The Florida Senate has passed a bill allowing the state to provide financial help to the families who want to rebury the remains of their loved ones, found on the Panhandle property of the former Dozier School for Boys. Its House counterpart is also heading to the floor.
Senate Democratic Leader Arthenia Joyner (D-Tampa) says throughout her life, she’d heard of the alleged horrors that occurred at the Dozier School for Boys—while it was still up and running decades ago.
“But, I was recent college graduate, young woman with no influence and nothing that I could do, but listen and try to console them as they told about the many things that happened at Marianna: the beatings, the segregation, the disappearance of some of the boys,” she said.
Now, as a lawmaker, Joyner says she can do something about it. For the past couple of years, University of South Florida researchers have exhumed the remains of boys believed to have died and were buried on the property because of alleged abuse. Of the 51 remains found, seven have been positively ID using DNA.
Reburial efforts are costly for the families and questions remain with what to do with the unclaimed remains. A bill by Joyner seeks to address those concerns.
“I’m just happy to see that we’re at a point where we can at least bring some relief those families and provide for them to re-inter the bodies of the remains that have been identified and to establish a task force that will determine a proper memorial and location of the memorial,” she added. “The task force will be chaired by the Secretary of the State and there will be other stakeholders selected by some of the other Cabinet members.”
“The Dozier School is located in Jackson County in Marianna and that’s in my district, and Senator Joyner knows there’s one issue I’d like to place on the record,” said Former Senate President Don Gaetz (R-Niceville).
The Niceville Republican says while he understands and supports Joyner’s overall bill, there’s something else he’d like to see in her proposal.
“The Dozier School property has about 1,300 acres,” Gaetz added. “About 10 percent of that acreage was actually used for the school. An issue that needs to be remembered is that the rest of the acreage, probably more than a thousand acres, still is acreage that is technically owned by the state. But, ultimately, that property should not lie fallow and ought to be used for civic or educational or recreational or economic development purposes.”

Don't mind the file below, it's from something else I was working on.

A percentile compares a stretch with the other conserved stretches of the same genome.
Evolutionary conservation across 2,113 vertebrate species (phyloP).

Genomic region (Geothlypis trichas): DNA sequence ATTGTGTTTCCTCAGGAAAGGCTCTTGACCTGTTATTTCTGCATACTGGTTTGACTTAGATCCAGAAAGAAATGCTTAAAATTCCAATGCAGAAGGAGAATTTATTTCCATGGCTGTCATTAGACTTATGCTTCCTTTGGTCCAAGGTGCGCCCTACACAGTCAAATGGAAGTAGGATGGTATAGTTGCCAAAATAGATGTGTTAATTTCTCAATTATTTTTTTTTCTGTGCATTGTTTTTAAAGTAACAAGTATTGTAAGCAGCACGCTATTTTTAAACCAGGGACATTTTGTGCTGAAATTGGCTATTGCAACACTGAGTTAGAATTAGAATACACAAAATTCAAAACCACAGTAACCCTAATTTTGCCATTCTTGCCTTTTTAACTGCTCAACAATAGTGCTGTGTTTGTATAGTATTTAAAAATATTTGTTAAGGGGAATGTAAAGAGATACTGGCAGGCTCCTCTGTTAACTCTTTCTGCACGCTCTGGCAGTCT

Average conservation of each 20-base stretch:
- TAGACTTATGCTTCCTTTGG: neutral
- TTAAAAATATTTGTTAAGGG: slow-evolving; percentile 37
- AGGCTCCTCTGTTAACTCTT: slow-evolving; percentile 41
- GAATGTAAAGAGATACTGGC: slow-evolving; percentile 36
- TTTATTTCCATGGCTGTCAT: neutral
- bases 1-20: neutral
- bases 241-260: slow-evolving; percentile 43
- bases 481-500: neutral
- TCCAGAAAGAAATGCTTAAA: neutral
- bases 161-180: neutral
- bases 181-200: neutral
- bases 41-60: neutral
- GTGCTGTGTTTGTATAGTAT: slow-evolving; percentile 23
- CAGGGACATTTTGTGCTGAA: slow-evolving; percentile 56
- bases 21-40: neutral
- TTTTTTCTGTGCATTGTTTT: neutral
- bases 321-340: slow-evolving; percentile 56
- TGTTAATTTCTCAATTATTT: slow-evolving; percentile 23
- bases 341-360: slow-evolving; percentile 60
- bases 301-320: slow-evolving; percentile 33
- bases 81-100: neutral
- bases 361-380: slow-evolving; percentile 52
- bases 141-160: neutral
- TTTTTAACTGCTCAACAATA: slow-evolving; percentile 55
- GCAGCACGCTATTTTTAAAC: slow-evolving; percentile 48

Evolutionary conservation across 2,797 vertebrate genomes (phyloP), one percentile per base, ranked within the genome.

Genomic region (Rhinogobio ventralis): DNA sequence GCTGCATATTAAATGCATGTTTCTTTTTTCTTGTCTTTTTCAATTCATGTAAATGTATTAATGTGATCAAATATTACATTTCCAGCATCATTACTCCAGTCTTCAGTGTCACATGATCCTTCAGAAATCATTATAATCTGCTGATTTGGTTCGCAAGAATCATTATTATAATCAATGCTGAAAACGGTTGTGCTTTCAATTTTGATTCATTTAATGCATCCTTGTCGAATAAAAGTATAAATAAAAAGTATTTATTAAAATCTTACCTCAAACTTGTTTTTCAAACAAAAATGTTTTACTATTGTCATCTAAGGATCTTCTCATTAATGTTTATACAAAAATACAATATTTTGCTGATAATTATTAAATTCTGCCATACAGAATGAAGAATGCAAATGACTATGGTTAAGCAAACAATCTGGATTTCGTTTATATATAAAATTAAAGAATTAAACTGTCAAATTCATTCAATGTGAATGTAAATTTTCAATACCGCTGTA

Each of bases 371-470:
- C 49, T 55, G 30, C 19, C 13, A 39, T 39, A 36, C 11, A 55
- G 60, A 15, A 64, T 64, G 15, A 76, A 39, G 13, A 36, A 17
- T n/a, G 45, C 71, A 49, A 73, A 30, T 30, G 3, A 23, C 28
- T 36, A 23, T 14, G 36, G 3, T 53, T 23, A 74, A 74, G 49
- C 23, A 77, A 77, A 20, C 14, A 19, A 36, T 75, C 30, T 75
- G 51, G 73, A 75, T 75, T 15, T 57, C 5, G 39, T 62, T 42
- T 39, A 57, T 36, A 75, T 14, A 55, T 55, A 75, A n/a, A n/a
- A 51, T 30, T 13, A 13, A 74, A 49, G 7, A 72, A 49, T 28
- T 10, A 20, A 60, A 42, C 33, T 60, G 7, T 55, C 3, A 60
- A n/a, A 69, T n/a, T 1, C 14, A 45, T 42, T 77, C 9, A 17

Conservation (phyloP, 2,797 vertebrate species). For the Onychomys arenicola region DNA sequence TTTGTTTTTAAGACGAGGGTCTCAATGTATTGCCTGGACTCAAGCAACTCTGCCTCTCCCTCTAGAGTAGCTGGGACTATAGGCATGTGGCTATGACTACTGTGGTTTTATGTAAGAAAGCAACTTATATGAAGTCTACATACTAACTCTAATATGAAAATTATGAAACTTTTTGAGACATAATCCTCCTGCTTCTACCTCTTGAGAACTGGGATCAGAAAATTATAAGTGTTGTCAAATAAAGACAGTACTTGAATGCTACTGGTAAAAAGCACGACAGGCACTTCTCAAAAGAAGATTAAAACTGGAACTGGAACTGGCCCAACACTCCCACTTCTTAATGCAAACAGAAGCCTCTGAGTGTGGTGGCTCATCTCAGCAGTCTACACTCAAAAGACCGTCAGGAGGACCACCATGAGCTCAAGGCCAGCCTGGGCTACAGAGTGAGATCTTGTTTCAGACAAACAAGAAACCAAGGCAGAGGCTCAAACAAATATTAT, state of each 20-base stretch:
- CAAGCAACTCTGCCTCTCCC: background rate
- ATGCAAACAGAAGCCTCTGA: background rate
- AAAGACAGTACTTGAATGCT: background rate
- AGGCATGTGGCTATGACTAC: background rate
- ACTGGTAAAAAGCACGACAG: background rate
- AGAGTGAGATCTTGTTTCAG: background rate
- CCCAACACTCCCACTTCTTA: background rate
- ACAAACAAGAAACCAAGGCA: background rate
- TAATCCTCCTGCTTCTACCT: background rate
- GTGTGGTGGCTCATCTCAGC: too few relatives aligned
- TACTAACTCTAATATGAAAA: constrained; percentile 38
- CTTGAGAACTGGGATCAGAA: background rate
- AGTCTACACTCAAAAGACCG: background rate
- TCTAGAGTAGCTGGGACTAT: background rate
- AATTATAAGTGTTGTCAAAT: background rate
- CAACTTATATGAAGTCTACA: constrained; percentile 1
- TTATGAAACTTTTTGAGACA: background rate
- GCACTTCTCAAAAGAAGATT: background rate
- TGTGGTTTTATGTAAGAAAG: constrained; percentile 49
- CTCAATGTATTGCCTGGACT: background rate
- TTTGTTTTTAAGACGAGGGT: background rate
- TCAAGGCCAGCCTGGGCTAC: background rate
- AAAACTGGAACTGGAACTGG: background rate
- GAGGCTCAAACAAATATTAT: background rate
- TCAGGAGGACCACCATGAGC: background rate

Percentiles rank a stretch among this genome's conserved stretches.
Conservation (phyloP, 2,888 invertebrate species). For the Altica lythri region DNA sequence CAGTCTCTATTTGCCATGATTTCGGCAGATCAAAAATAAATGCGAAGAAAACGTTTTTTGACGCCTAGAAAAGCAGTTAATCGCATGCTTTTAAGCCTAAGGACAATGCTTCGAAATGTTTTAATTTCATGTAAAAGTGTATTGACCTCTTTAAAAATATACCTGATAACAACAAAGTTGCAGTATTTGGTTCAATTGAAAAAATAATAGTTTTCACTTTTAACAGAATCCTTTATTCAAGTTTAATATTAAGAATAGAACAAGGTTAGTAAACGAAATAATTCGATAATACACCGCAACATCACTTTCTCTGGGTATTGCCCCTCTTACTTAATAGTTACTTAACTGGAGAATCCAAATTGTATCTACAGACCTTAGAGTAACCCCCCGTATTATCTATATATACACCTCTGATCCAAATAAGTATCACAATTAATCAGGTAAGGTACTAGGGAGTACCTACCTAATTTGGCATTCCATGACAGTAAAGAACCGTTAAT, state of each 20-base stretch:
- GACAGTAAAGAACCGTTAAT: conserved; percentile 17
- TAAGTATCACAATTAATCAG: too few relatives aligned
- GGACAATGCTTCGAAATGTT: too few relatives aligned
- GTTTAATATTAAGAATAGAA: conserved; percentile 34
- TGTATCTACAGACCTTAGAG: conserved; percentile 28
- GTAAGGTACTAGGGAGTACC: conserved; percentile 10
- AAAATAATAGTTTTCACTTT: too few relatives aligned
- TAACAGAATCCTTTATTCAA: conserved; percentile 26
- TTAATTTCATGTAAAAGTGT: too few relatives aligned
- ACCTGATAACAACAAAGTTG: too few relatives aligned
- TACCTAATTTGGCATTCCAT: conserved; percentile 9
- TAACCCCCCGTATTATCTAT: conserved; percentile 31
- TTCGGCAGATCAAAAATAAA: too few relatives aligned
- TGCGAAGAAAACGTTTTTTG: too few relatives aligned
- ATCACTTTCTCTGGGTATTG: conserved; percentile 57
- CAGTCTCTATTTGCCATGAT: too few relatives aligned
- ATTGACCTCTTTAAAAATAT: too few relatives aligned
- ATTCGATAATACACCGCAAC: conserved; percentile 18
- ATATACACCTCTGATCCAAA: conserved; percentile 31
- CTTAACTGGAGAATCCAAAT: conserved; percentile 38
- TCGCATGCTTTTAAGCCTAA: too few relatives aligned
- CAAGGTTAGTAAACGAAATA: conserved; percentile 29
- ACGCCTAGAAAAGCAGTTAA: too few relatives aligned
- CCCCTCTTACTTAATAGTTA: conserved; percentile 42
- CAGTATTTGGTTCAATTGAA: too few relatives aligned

Still, he acknowledged that the researchers had found toxic areas of the property, and an in-depth environmental study has not yet been completed. But, his hope is future lawmakers will address his issue.
But, Joyner says while she shares Gaetz’ concerns, she says it’s really up to another party.
“Your concerns were also mine and that’s why I inquired as we developed the legislation, and I know that the Cabinet is taking this all under consideration and they will make the decision about the development of the property,” Joyner replied.
And, all 40 Senators voted unanimously for her bill.
Meanwhile, Rep. Ed Narain’s (D-Tampa) bill encountered some resistance in its second committee hearing. And, when he presented before House members of the bill’s last committee stop Thursday, Narain tried to put lawmakers’ minds at ease.
“I want to be very clear that the bill as it’s been heard in the last two committees and is being presented today is not a claims bill,” he said. “This is a bill that simply will allow the Florida Legislature to allocate up to $7,500 to the families that may have lost a loved one at Dozier to conduct a proper burial service. This is not something that puts a black eye on Florida. It’s actually something that puts us in a proper posture to do right by the families and do the right thing for the state, given the circumstances of what has occurred.”
And, his bill passed the House State Affairs Committee unanimously, sending it on to the floor.
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